Determinants of Disparity between Antenatal Bookings and Institutional Deliveries in Port Harcourt, Southern Nigeria

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To determine the reasons why women deliver outside institutions where they register for antenatal care.

Study Design

Qualitative study.

Place and Duration of Study

Antenatal clinic of the University of Port Harcourt Teaching Hospital in February 2018.


A qualitative study using in-depth interviews (IDIs) was conducted in Port Harcourt, Nigeria to collect information on various reasons why women do not deliver where they received antenatal care (ANC) or with skilled birth attendants (SBAs). This was done using structured interview guides. Specifically, we asked 30 pregnant women to elucidate the circumstances that lead women to deliver in places other than where they had received antenatal care, and recommendations to enhance the number of women delivering with skilled birth attendants. All in-depth interviews were audio-taped, transcribed and content-analyzed.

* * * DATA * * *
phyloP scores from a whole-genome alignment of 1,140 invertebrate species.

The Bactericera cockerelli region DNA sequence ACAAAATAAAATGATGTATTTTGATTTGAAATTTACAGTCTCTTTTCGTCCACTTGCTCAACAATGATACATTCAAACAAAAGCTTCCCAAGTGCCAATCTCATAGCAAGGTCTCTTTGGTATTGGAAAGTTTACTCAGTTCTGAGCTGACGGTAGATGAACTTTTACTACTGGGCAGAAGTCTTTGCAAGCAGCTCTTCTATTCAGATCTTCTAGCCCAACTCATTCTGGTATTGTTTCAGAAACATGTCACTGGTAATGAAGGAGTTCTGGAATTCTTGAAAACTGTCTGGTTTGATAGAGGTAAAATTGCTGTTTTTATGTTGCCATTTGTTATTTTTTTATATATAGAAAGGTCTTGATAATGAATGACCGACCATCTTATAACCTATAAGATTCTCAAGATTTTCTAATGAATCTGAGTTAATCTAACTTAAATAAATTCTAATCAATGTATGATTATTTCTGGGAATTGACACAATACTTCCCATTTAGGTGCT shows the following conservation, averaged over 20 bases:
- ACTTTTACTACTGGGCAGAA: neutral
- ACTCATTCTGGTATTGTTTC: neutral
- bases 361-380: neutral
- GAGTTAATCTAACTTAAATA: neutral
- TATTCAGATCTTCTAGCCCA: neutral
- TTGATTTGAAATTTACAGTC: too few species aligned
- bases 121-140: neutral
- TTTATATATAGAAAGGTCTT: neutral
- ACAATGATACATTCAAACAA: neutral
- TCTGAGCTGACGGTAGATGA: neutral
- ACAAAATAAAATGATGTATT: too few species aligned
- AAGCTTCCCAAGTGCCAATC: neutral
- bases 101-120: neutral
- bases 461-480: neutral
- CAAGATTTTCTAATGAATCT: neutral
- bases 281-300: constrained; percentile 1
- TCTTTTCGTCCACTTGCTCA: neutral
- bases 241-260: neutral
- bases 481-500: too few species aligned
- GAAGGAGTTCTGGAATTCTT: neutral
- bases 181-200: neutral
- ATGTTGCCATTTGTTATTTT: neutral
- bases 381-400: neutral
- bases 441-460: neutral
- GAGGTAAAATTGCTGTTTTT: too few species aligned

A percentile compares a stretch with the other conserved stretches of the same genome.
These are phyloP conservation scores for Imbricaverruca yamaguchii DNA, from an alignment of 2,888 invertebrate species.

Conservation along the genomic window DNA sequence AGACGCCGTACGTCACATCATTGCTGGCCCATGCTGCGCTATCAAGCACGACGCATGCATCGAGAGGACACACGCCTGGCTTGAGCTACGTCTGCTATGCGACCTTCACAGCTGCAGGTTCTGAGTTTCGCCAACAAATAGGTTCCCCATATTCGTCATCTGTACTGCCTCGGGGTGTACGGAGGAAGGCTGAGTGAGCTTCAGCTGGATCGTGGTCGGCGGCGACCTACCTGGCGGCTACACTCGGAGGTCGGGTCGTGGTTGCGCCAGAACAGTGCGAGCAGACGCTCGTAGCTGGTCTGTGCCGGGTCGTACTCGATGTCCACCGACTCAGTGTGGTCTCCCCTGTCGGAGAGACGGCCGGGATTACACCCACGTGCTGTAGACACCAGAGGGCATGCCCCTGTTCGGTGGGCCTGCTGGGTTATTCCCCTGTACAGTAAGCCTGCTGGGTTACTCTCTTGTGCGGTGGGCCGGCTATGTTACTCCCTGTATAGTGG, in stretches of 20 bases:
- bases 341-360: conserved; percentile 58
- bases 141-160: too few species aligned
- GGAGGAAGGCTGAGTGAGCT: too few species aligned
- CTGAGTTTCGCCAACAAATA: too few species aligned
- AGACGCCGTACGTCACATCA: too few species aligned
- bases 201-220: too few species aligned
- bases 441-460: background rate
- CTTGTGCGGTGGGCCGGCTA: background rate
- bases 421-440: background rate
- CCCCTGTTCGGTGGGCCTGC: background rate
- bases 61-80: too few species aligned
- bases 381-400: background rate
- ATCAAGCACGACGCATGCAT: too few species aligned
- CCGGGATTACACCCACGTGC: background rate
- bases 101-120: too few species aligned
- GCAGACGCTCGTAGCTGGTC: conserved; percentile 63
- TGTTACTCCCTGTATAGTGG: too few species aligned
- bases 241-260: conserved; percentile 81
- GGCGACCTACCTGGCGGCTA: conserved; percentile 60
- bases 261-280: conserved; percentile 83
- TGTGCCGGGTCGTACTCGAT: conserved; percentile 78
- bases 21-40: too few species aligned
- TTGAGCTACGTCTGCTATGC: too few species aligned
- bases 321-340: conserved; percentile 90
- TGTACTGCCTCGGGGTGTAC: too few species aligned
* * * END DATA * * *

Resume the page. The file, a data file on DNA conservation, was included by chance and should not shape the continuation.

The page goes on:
Thirty IDIs were carried out. The women were all pregnant; aged 20 to 43 years old with mean age of 32.9 ± 5.5 years. The broad themes that emerged from their responses: Cost/financial reasons relating to inability to afford the cost of care in the hospitals, personal reasons such as fear of Caesarean section, and hospital-related reasons such as health workers’ strike action.


Evidence from our study indicates that pregnant women’s non-use of skilled birth attendants during childbirth even when they received antenatal care in the hospital is mainly due to financial, personal and hospital-related reasons. These factors are modifiable and should be targeted to increase delivery with skilled attendants, a key strategy for the reduction of maternal and neonatal mortality and morbidity.

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